Next year, producers in wheat stem sawfly infested areas may want to consider growing a solid-stemmed wheat variety like the NDSU release, Mott, which prevents wheat stem sawfly larvae from tunneling in the stem and eventually kills the larvae. Our research found that the newer solid-stemmed wheat varieties have little or no yield drag compared to the yield drag of old solid-stemmed varieties like Rescue. The newer solid-stemmed wheat varieties have yields comparable to the popular hollow-stemmed varieties like Reeder, and have had higher yields than any hollow-stemmed cultivars at test locations with heavy sawfly pressure. Protein content, milling traits and baking quality are excellent in Mott. The most up-to-date information on wheat variety characteristics and performance can be found in the NDSU wheat guide at www.ag.ndsu.edu/varietytrials/spring-wheat.

Solid-stemmed cultivars do not appear to adversely impact parasitism; parasitism levels often exceeded 50 percent in solid-stemmed cultivars. If 10 to 15 percent of the crop was cut by sawfly in the current growing season, a solid-stemmed variety of wheat is recommended for the following planting season.

For more information, please see our NDSU Extension publication E1479 (revised) IPM for Wheat Stem Sawfly in ND.

 

Janet J. Knodel

Extension Entomologist

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Late Season Soybean Aphids (08/31/17)

Soybean aphid infestations near the economic threshold (E.T.) of 250 aphids per plant and 80% incidence have been reported in some soybean fields in the R6 (full seed set, green seed that fills pod in one of four uppermost nodes) in southeast North Dakota.

Late Season Soybean Aphids

Soybean aphid infestations near the economic threshold (E.T.knodel.1) of 250 aphids per plant and 80% incidence have been reported in some soybean fields in the R6 (full seed set, green seed that fills pod in one of four uppermost nodes) in southeast North Dakota. However, most fields do not have increasing aphid populations now, a critical part of the E.T. With our shorter, cooler days, soybean aphids are migrating around more to find later planted soybean fields (with younger plants in R4 or R5) or starting their migration to their overwintering host, buckthorn. This is the sexual part of the reproduction cycle and usually starts in late August and continues into September. If you are seeing a lot of winged aphids or white dwarf aphids, I would definitely not recommend any treatment. Remember to count only healthy Mountain-dew colored aphids for the E.T (don’t count the white dwarf aphids). Lots of winged aphids indicate that they are ready to move out and will not feed much longer on your soybeans.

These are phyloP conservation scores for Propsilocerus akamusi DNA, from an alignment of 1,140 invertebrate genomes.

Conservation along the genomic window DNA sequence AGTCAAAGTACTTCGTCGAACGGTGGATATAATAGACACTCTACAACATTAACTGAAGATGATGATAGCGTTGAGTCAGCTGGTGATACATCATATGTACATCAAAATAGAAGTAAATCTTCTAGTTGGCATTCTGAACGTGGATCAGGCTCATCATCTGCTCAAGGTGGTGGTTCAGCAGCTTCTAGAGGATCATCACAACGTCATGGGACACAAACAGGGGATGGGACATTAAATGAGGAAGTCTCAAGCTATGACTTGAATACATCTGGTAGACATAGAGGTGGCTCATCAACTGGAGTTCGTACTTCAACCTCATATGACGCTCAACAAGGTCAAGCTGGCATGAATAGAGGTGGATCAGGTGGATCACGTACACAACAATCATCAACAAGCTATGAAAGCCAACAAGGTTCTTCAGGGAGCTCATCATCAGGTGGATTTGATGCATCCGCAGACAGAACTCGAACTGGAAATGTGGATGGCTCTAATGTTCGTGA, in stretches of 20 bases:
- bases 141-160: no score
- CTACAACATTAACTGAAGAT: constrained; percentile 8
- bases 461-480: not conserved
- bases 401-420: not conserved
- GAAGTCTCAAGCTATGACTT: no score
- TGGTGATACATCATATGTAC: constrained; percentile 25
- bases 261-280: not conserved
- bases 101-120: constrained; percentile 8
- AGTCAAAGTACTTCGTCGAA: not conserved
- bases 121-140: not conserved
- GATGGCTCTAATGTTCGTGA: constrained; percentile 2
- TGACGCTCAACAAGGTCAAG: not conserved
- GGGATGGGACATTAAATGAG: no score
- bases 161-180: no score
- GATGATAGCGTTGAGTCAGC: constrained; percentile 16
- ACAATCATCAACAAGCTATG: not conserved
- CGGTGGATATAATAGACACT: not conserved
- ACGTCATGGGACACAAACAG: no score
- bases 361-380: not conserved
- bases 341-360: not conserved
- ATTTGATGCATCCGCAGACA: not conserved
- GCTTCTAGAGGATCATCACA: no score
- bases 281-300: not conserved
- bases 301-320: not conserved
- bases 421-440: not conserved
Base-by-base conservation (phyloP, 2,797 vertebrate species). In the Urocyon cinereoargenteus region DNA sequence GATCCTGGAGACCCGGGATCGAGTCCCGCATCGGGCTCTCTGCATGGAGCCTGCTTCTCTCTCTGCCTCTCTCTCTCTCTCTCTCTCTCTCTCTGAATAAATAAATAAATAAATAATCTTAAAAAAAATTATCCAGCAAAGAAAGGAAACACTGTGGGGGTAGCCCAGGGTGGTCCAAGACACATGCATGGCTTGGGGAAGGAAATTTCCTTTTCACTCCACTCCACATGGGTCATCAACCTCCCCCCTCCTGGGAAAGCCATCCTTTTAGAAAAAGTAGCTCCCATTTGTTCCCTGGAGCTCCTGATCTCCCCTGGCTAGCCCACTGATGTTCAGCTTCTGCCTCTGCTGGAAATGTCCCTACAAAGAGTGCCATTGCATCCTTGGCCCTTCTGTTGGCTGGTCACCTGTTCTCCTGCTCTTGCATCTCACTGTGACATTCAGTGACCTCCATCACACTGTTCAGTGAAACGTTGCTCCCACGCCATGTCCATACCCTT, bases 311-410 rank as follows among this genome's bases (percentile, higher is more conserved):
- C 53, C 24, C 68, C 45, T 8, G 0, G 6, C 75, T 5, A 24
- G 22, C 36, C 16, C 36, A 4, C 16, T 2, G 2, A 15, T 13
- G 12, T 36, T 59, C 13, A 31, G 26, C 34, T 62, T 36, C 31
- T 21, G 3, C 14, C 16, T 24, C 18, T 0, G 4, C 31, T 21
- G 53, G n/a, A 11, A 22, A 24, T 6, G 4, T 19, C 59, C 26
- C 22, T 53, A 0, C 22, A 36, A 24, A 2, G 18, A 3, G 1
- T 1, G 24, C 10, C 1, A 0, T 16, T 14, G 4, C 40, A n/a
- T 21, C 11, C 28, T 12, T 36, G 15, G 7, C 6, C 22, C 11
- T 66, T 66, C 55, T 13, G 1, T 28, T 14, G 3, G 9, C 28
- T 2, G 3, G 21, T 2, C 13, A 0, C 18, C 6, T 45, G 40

More beneficial insects are present in soybean fields now. If you are seeing a lot of beneficial insects, this is another good reason not to spray. With the recent rains, it is easy to find fungal infected soybean aphids in soybean fields.

Research indicates that there is not a yield benefit for treating soybean aphid as the soybeans reach R6 and later crop stages.

 

 

 

 

 

Janet J. Knodel

Extension Entomologist

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SCN Sampling (08/31/17)

When to sample, where to sample, how to sample and more answered.

SCN Sampling

When to sample? Sample in the fall when SCN egg levels are highest, and consequently, the most likely time of year to detect SCN. Sampling can be done before or after harvest, but it should be done before any tillage is done in the field.

Where to sample? SCN moves with soil, so consider the most likely way SCN-infested soil might be brought into a field. Additionally, consider “suspicious” areas. The most important areas (Figure 1) to consider include:

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  • Field entrance: SCN-infested soil often moves into new fields on equipment. Movement on equipment is the most common way the pathogen transfers and is thought to be responsible for its expansion across the U.S.
  • Flood-prone areas and low spots: Cysts will move with water, so areas that are prone to flooding and water pooling are likely areas where SCN will be introduced. SCN can be moved by birds, on their bodies and in their digestive tracts, and birds frequently visit wet spots in fields.
  • Shelter belts: Cysts can move in dust storms or high winds and are deposited as the wind speed slows. In North Dakota, this usually means shelter belts.
  • Yellow spots showing up in August: The damage from high SCN levels usually begins to appear in August, especially if plants are water-stressed. Any lens-shaped areas of fields turning yellow in August are suspicious.
  • High pH: High pH soils are very favorable to SCN and, as a result, SCN damage often is noticed first in high pH spots in fields.

            How to sample?

  • Go where SCN is, and aim for the roots. Sampling is most effective when the samples are collected within a few inches of the soybean stem and 6 to 8 inches deep into the soil.
  • More samples are better. Take 10 to 20 soil cores or thin shovel slices in a suspicious area and bulk the sample.
  • Keep the sample relatively cool and get it to the lab quickly. SCN is a tough worm, but SCN will struggle if the sample sits on the dash of a pickup in the August sun.

            What do the results mean?        Lab results will be presented as eggs/100 cc soil, which is the number of eggs in approximately a 6-ounce can. “J2,” which refers to the second-stage juvenile worm, also may be included. Think of the egg level as your “risk” factor: the higher the number, the greater the risk. Very low levels (less than 100) could be false positives and should be viewed with some caution. We recommend resampling. Very high levels (greater than 10,000 egg/100 cc) likely will impact soybean production for years to come.